Community Improvements: These improvements have greatly helped the town: First the city water system in 1955, the sewer system in 1970, and telephone lines buried and private phones in 1971.

 

Song: Norval P. Smith, Broom Road, wrote the lyrics and music for a song he entitled “Waldron My Own Home Town.”

   

Henry Waldron

Henry Waldron's name appears in many locations in the city of Hillsdale and the county. The small town of Waldron in the southeastern part of the county was named for Waldron. It is said by the early historians that Waldron gave money for the school bell and as a consequence the residents gave the village his name. In the city of Hillsdale, the Waldron block is in the business section and now houses the District Court and a street bears his name.

 

Waldron came from Albany, N.Y., (where he was born on Oct. 11, 1819) in 1839. He was trained as a civil engineer and is credited with laying out the rail line extending the railroad from Adrian to Hillsdale. (He had at age 18 already been employed by Michigan Southern railroad to make a preliminary survey for the extension of the line). Waldron, like Cook, in 1848, built a warehouse along the track in Hillsdale to store goods to be transhipped east and west. He was director of the Michigan and Southern Railroad and then president of another rail line known as Detroit Hillsdale and Southern. He engaged in a large real estate business and platted land north of Railroad Street (now Carleton Road). In 1851, he served as the village president.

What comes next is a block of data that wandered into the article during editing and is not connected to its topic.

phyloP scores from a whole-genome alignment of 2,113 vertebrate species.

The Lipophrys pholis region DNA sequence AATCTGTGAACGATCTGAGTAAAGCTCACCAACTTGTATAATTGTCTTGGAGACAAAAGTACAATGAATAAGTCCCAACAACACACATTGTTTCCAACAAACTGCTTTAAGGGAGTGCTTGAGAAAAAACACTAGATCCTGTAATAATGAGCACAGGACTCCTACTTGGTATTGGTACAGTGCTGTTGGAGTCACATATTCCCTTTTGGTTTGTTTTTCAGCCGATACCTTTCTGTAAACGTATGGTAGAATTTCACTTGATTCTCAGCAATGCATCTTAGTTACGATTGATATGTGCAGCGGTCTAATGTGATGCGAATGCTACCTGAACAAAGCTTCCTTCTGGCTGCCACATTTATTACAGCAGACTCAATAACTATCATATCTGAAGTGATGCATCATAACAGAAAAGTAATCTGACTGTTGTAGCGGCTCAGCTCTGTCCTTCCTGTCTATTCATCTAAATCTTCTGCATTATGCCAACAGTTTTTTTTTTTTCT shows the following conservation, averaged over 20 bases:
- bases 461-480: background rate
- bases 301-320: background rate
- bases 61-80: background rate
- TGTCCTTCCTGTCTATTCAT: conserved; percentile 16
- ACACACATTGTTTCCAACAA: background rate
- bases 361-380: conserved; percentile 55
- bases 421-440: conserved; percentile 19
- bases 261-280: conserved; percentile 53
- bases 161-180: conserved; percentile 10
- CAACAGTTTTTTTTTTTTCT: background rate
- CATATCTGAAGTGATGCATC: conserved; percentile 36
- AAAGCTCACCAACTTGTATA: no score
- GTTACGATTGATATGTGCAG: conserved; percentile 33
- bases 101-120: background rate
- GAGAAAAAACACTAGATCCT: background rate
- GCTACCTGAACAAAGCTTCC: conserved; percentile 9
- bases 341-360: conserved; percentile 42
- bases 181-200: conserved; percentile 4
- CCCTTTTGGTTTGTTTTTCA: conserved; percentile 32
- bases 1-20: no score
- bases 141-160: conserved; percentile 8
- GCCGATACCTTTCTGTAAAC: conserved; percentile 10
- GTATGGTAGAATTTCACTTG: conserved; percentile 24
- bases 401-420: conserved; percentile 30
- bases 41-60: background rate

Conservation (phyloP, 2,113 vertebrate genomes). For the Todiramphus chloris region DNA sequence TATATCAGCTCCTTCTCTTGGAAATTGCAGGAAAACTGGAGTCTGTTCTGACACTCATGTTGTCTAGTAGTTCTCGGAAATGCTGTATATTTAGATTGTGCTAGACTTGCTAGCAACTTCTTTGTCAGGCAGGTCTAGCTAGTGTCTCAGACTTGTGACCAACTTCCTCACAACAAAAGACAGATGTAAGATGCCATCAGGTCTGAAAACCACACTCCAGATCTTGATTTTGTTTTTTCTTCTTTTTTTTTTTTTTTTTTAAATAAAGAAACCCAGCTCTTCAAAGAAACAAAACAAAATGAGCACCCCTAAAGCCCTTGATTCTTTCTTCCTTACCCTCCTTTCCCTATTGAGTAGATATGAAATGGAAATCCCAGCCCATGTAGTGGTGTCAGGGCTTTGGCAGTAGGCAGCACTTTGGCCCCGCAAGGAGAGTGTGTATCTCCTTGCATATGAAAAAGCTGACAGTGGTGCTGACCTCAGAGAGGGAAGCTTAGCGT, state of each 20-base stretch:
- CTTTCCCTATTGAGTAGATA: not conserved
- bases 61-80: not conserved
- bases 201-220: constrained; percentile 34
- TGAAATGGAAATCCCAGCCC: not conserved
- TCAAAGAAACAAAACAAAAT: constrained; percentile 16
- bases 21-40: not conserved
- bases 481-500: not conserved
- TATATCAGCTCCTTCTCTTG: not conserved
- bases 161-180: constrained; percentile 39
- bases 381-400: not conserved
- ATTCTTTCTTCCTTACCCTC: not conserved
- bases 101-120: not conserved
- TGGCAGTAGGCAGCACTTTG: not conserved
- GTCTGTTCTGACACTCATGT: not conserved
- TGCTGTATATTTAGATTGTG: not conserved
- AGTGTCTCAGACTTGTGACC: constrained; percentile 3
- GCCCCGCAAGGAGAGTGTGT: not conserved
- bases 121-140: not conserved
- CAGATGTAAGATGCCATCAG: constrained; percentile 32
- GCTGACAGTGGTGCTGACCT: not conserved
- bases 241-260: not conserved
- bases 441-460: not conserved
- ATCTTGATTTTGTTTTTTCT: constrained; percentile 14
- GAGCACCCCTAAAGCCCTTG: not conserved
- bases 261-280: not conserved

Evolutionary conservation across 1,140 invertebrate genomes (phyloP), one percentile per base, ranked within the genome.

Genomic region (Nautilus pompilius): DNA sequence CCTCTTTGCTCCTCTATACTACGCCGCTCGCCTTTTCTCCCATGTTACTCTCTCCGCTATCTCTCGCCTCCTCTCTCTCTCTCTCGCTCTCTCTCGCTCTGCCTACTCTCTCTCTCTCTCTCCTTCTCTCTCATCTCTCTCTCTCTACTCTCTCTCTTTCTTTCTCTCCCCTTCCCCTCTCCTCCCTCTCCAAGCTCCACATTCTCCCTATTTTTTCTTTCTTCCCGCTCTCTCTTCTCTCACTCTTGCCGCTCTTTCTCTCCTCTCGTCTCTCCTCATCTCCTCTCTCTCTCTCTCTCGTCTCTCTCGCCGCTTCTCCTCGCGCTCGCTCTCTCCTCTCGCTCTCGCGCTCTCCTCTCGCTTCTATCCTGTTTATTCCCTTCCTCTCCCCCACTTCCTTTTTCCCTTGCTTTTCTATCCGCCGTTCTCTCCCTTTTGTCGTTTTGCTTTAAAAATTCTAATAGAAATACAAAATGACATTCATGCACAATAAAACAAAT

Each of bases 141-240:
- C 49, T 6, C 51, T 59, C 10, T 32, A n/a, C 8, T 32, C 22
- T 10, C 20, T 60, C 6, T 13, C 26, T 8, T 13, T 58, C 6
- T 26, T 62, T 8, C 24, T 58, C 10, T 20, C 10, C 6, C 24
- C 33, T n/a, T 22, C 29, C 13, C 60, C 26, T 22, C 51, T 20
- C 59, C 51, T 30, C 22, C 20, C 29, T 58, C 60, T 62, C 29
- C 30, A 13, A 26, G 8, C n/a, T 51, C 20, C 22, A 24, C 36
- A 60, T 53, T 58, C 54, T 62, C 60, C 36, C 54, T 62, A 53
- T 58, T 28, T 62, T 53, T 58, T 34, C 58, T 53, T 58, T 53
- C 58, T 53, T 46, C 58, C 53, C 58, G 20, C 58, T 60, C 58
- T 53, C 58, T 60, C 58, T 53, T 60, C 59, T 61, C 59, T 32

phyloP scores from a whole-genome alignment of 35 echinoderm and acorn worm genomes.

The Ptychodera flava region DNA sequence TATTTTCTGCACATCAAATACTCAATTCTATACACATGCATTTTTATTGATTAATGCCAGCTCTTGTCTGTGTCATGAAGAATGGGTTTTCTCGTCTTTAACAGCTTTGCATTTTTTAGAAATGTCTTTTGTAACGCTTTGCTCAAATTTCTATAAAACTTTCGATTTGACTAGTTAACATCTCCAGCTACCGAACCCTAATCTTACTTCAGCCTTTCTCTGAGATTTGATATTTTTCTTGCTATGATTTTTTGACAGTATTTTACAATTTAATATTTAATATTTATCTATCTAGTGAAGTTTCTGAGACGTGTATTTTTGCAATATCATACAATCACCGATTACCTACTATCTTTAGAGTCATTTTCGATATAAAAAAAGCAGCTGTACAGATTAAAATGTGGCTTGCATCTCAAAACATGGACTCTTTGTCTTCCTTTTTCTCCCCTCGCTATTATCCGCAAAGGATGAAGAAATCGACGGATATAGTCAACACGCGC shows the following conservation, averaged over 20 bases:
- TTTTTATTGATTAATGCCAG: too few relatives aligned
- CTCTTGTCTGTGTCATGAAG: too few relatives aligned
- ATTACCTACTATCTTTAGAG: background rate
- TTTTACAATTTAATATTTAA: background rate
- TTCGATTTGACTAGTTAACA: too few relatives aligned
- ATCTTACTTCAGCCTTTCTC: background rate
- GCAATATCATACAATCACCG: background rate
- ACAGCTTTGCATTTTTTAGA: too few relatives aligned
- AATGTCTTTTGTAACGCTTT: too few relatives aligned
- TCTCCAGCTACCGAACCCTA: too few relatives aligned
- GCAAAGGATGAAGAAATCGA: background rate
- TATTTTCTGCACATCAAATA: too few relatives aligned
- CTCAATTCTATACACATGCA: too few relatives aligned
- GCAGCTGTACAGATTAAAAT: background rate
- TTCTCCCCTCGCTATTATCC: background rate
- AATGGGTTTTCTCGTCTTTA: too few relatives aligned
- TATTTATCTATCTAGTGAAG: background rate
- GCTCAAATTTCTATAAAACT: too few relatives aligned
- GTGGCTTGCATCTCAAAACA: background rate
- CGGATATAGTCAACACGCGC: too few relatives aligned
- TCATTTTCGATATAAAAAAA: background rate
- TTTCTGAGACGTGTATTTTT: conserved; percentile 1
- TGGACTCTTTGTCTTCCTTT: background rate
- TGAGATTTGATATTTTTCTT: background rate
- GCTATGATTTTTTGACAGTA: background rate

In the midst of these commercial activities, he was one of the directors of the first bank in Hillsdale. He then established the Second National Bank and still found time to serve on the Board of Trustees of Hillsdale College in its early years in Hillsdale.

 

Waldron also became involved in politics. When he was only 23, he was elected to the State Legislature. In 1854, as a member of the new Republican Party, he was elected to the House of Representatives, served three terms and was re-elected in 1870 for three more terms. Waldron, elected as vice president for the Republican National Convention, took part in the proceedings, which nominated Ulysses S. Grant for U.S. President.

 

When he died on Sept. 13, 1880, a banner stretched across Hillsdale Street, which read, "Hillsdale Mourns Her Dead." This man too contributed greatly to the progress of Hillsdale. He is buried in Oak Grove Cemetery on the north side of Hillsdale. (A picture of his tomb is on the right.)